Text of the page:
These days sports superstars like LeBron James, Peyton Manning and Serena Williams have become nearly as prominent in advertisements as they are on the playing field.
Whether it's Gatorade, McDonald's, Coca-Cola or Oreos, Americans (and especially teenage Americans) have gotten used to seeing sports superstars pitching their favorite products.
And according to a recently released survey, that may not be a good thing.
In a study that will be printed in the November issue of the journal Pediatrics, researchers at Yale's Rudd Center for Food Policy and Obesity determined that unhealthy food and drink products are often marketed to teenagers through star athletes.
"What stood out to us was the striking irony of the practice of having the world's most physically fit athletes endorsing these products," said lead researcher Marie Bragg, a doctoral student in clinical psychology at Yale.
Using 2010 data from the advertisement database AdScope, researchers identified 100 top athletes and charted their 512 endorsements. They narrowed those down to 62 food products, 49 of which were high in in calories and low in nutritional value.
The athletes also endorsed 46 sports drinks, sodas and other beverages. In 43 of those products, all the calories came from added sugar.
Emma Boyland, who studies marketing and children's food choices at the University of Liverpool but was not involved in the research, said there's a certain disconnect between the athletes themselves and the products they're endorsing.
"We see these people - they've obviously (reached the top) of sports achievement, they're obviously living a healthy lifestyle - and they're endorsing these foods," Boyland said. "And that kind of lends an aura of healthfulness to these foods and beverages that they don't deserve."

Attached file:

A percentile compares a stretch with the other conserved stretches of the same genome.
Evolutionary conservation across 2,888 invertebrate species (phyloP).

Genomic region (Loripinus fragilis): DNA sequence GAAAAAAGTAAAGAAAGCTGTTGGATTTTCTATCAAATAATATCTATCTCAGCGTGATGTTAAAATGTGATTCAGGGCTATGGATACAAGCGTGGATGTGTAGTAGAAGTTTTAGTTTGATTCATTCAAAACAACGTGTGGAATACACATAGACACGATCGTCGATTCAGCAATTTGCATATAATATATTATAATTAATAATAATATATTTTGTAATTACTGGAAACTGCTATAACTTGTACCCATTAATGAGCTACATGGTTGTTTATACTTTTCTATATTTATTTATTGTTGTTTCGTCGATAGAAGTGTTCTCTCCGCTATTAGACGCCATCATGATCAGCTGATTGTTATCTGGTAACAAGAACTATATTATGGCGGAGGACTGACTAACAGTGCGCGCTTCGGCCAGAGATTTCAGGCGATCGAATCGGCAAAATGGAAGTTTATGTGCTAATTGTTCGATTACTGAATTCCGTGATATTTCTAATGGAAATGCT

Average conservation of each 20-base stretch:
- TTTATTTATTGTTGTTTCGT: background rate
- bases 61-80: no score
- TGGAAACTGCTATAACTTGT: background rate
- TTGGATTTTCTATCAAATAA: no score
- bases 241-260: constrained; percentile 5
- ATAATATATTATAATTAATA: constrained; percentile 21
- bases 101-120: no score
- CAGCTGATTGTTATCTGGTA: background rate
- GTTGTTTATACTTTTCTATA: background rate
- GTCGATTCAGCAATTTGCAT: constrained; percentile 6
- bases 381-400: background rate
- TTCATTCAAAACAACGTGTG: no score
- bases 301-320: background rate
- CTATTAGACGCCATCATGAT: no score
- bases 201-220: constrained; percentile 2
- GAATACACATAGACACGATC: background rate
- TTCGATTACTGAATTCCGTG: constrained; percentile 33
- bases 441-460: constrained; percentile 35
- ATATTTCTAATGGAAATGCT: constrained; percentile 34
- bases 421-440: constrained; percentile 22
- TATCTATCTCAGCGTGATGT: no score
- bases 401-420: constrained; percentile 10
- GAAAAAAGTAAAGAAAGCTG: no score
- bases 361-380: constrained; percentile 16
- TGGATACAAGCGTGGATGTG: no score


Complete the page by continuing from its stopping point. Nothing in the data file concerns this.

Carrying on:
Perhaps most troubling is the intended audience of these advertisements. After studying the Nielsen data, the Yale researchers noted that children aged 12-17 saw more advertisements for athlete-endorsed food and drink products than any other age group. Teenagers in this age bracket often idolize sports stars and are not as concerned with nutrition as their parents.
The worst offenders, according to the study, are Denver Broncos quarterback Peyton Manning, Miami Heat forward LeBron James and top-ranked tennis star Serena Williams.
“When taking into account the nutrient quality of the products endorsed and the amount of advertising for each product, Peyton Manning, LeBron James, and Serena Williams are the highest contributors to the marketing of unhealthy foods,” the authors wrote.
The authors understand that athletes like Manning, James and Williams earn tens of millions of dollars from advertising, and they don't expect these superstars to shun ads altogether. Rather, they recommend a different approach.
“Our ultimate hope would be that athletes reject the unhealthy endorsements or, at the very least, promote healthy foods,” Bragg said. “These athletes have an opportunity to work with parents. Instead, they’re promoting really unhealthy foods.”
To read the full study, see here.
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